Every time cosplayers attend a convention there are a few items that they should not be leaving at home. Sometimes not every item is needed, but here are some of the less-obvious essentials of cosplay:
1. Duct Tape
Duct tape is a quick-fix essential in cosplay. If props or EVA foam armour break, or get damaged, duct tape is usually the quickest and best way repair it. Small rolls of duct tape can even be carried around on the con floor, just in case. If you forget duct tape, however, there is usually some at a cosplay repair station if that convention has one.
2. Hot Glue Gun
Another quick fix essential, the hot glue, is sometimes more useful than people realize. If a prop breaks in a way that duct tape could not repair without the damage being made more obvious, hot glue is a good backup. If you don’t own a hot glue gun, craft glue is also an option. The brand I recommend would be E6000, which you can get at Walmart, or nearly any craft store. Don’t be afraid to use hot glue and duct tape together if it’s a bad break. Glue will hold the pieces together from the inside out, and duct tape will help secure that bond and hold it when wrapped around, or applied over, the damaged area.
3. Sewing Machine
If you made your own cosplay, a sewing machine, or needle and thread, is a must. Even if you did not make it, you may very well need it anyways. Walking around on the con floor, interacting with other con-goers, and posing for pictures leaves wear on your costume. Tight outfits, or articles of clothing made without fabric that can stretch, pose a higher risk of busting a seam from things like bending the wrong way, or sudden jerky motions. It is also a good idea to, if a cosplay has buttons on it, bring extra buttons just in case. It’s easy to pop a button and not notice the damage until later, especially if the button is on the cuff of a sleeve, or if the button is not holding something together.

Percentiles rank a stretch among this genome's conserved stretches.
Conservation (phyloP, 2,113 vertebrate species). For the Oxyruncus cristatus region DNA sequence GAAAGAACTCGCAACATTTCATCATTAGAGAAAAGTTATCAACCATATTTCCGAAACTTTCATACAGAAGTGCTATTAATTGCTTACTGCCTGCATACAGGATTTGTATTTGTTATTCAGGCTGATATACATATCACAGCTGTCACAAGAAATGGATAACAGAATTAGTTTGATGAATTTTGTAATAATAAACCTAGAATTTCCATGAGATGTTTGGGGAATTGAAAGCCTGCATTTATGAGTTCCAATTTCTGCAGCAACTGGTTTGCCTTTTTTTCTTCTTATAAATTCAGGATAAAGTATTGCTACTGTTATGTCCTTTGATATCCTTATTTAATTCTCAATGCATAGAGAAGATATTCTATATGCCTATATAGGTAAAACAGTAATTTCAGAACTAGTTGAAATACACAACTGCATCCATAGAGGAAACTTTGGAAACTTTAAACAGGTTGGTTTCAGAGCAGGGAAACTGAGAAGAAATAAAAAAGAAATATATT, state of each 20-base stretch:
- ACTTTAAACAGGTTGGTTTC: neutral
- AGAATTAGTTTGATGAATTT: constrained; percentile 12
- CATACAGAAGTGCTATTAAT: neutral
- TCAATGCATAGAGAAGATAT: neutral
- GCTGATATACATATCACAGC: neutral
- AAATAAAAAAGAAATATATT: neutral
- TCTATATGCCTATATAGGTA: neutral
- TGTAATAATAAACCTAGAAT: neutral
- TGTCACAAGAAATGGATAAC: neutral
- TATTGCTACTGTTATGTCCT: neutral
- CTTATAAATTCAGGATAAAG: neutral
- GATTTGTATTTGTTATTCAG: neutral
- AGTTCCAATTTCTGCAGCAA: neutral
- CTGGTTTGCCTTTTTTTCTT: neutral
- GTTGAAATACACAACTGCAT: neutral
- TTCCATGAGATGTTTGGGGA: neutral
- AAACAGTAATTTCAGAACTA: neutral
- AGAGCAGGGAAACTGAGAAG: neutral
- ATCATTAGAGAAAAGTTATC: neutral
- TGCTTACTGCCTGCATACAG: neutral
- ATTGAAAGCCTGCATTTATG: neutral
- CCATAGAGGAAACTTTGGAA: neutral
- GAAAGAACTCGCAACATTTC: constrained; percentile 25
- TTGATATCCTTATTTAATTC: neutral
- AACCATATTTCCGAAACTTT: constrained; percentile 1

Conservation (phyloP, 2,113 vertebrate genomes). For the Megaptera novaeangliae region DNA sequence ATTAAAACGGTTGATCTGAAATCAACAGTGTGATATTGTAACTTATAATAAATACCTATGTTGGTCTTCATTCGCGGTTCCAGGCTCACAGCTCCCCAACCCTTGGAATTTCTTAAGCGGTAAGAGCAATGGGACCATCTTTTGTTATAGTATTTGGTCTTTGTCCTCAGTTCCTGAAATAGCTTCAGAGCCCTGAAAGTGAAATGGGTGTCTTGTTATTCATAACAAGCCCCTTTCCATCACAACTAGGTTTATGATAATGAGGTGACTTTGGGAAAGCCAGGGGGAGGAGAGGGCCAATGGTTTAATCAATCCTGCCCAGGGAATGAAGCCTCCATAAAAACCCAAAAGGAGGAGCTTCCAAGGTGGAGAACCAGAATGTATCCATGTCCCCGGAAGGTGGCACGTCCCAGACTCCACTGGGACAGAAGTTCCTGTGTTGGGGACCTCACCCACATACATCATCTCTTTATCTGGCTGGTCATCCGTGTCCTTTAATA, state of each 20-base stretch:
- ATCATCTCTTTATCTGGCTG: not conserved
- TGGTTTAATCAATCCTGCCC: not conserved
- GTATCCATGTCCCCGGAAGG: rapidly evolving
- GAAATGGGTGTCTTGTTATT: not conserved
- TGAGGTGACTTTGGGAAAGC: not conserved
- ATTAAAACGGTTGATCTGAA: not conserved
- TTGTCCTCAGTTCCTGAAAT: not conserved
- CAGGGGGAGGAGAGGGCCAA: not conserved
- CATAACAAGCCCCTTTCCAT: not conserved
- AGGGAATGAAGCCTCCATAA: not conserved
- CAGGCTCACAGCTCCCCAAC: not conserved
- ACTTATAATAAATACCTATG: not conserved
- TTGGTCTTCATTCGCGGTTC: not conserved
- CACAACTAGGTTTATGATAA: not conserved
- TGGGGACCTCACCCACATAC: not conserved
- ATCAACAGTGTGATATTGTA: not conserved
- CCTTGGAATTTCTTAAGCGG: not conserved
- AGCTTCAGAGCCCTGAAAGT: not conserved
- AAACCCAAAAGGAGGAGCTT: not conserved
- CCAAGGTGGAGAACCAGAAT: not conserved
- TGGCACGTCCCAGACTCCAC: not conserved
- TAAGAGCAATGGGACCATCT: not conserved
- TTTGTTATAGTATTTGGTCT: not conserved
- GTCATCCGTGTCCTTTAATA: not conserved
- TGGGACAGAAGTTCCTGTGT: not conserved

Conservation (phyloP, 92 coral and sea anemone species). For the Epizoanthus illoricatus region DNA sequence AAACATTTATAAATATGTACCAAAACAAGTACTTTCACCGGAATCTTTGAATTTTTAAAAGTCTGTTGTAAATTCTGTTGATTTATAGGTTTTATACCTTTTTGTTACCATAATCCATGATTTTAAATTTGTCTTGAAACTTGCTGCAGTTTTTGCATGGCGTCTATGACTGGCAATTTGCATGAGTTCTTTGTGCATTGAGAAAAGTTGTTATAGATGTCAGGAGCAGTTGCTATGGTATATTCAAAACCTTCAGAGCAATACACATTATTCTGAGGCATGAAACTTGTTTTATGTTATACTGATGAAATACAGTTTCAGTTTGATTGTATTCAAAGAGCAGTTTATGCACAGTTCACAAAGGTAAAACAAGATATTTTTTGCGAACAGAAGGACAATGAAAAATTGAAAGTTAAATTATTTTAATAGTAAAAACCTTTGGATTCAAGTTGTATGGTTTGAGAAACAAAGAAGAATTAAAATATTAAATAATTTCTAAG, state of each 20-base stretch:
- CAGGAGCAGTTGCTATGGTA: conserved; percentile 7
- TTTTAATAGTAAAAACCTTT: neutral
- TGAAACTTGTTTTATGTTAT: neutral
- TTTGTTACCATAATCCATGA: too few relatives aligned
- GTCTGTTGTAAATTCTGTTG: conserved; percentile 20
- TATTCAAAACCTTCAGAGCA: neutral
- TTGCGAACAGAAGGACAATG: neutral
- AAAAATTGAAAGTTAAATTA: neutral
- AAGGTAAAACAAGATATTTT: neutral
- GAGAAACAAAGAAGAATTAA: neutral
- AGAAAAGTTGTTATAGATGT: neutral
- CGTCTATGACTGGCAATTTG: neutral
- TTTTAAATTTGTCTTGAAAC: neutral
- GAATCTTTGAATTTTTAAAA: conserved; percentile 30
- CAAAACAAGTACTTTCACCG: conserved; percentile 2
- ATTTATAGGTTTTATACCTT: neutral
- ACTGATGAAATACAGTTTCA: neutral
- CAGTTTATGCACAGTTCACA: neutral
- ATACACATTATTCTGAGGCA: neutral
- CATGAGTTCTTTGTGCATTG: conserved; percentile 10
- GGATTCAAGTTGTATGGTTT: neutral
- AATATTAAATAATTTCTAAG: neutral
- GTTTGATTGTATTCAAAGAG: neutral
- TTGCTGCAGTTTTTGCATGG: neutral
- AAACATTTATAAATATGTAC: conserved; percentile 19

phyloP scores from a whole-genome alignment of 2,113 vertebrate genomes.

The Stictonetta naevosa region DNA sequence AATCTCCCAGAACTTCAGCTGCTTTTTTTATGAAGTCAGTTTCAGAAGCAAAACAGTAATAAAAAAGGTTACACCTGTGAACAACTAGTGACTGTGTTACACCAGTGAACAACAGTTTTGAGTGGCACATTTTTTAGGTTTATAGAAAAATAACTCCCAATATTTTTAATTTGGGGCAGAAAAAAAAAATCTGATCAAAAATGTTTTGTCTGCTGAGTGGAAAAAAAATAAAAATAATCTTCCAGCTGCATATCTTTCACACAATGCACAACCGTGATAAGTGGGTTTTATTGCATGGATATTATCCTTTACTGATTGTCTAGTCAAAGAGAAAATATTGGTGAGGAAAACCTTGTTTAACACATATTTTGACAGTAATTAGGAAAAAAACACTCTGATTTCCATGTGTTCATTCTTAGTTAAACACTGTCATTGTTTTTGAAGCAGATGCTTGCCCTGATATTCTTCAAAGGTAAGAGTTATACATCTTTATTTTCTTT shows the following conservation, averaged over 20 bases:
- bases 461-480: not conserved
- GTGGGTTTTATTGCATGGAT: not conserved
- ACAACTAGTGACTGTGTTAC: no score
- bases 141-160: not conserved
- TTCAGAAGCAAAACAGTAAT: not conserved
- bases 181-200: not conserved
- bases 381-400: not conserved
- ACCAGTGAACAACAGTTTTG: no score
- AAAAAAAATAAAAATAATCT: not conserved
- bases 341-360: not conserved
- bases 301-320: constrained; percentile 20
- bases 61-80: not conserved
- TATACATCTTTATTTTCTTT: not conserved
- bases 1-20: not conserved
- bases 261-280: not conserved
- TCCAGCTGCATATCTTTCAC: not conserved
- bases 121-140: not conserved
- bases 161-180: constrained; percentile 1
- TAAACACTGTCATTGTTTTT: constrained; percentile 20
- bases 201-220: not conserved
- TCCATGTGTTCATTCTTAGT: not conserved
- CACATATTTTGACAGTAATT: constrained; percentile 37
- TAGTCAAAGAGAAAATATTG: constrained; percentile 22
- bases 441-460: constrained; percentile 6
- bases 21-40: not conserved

4. Hair Pins
Hair pins can be important whether you are wearing a wig or not. If you are, they can be used to pin the hair that the wig cap doesn’t hold well, and if you are not, it can be used for styling, or to get the hair to lay flat under a hood or helmet. Hair pins are also generally used to secure a wig to your head. This is done by discretely pinning the wig at your hairline and making sure it is pinned to your actual hair.
5. Wig Comb
Wigs tend to get incredibly messy incredibly fast, especially while at a convention. The longer the wig, the more tangles one will have by the end of the day. When detangling wigs, it’s important to do it the right way. You can use any old brush, however, that’s a surefire way to tear out a lot of synthetic hair, and end up with bald patches on the wig. The best way to detangle a wig is to gently work the tangles out from bottom to top using a wide-tooth comb. If you’re going to be wearing a wig, particularly if you’re going to be wearing it for multiple days, then bringing a comb is a must.
Life happens, and weather is a part of that. Conventions happen year round regardless of the weather, and it is a well known fact that rain and cosplay do not mix well. You can spend an hour in front of the mirror perfecting your makeup for your awesome Beast Boy cosplay, and then walk outside to go to the con and have all that green running down your face getting on everything. An umbrella is also good to have during outdoor photo shoots on hot days. Cosplays with untreated foam, or thermoplastic like worbla, can start to melt if it gets hot enough. Remember the weather and make a preemptive strike by bringing an umbrella. It may not go with your cosplay, but it will certainly save it.
Like the umbrella, remember that the weather does not adhere to your con schedule. If your cosplay shows skin, and you go outside in the sun for a cool summer photo shoot, remember that even if you’re cosplaying the coldest of characters, you’re not immune to sunburns. Go ahead and put on sunscreen, and prevent the pain later.
It’s happened, you’ve met your voice acting hero, and while Vic Mignogna or Tara Strong is saying a rushed hello while trying to suck down a cappuccino on their way to a panel, you realize that you don’t have a pen for them to sign anything. Just like that, they’re gone, and you have no evidence that you met them. Always bring a sharpie to cons, for autographs, to scribble down information, and to write your name and phone number on your badge. Speaking from experience, make sure your name and phone number is on your badge because if you drop or lose it, there is a good chance someone will find it, and you want them to know who to return it to.